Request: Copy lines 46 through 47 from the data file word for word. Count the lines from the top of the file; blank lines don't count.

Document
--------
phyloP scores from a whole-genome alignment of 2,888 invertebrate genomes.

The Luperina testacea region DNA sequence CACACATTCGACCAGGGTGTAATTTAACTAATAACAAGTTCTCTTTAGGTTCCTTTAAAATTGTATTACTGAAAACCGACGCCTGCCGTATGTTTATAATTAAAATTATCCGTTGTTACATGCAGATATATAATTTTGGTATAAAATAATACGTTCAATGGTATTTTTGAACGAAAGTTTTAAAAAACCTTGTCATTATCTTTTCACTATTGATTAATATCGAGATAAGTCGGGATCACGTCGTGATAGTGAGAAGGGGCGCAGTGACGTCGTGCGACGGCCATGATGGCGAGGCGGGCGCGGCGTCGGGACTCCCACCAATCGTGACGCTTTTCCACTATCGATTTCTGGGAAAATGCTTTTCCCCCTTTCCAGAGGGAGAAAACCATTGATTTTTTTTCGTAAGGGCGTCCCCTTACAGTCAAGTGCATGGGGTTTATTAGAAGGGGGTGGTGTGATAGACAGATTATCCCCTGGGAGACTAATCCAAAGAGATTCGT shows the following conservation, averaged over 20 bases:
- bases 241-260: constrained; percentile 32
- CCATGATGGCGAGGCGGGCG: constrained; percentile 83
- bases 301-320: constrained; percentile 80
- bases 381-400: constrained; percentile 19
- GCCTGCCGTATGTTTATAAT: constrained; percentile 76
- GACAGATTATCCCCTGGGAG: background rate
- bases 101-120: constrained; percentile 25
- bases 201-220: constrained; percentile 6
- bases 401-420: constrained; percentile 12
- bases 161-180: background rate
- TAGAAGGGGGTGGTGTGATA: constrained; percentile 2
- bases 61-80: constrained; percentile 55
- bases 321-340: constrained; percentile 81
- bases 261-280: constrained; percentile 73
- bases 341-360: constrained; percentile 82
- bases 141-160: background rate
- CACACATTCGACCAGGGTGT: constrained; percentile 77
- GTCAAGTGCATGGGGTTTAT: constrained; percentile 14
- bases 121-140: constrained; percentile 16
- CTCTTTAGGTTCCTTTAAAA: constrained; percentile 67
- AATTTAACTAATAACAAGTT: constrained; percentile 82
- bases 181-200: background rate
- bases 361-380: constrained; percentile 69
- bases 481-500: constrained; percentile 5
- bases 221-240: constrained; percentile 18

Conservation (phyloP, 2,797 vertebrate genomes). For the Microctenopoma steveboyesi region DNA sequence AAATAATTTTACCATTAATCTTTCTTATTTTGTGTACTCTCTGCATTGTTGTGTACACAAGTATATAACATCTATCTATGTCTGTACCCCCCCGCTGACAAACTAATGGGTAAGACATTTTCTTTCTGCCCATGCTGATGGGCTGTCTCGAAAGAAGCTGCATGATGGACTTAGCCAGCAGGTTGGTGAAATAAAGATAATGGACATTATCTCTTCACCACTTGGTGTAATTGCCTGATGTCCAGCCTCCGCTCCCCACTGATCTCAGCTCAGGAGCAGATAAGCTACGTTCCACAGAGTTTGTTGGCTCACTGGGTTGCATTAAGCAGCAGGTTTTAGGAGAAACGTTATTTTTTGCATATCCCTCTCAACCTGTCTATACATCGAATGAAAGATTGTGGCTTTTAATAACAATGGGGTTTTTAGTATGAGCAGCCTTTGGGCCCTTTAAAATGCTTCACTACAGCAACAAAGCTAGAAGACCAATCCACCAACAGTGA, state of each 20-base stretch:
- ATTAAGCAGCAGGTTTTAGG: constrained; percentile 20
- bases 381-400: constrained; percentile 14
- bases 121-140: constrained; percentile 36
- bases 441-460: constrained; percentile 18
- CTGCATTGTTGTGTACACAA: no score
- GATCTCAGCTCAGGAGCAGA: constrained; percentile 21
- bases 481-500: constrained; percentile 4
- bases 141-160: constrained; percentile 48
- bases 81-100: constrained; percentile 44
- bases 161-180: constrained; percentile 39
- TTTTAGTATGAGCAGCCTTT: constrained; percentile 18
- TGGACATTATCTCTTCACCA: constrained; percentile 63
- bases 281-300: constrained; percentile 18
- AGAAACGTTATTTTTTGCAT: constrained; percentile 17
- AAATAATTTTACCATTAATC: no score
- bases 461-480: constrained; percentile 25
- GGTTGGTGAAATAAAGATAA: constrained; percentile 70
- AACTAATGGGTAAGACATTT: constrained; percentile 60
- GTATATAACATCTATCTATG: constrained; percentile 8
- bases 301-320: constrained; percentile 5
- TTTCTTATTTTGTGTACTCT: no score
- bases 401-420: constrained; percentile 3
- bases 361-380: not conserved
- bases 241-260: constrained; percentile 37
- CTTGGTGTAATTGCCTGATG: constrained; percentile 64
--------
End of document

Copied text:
- AACTAATGGGTAAGACATTT: constrained; percentile 60
- GTATATAACATCTATCTATG: constrained; percentile 8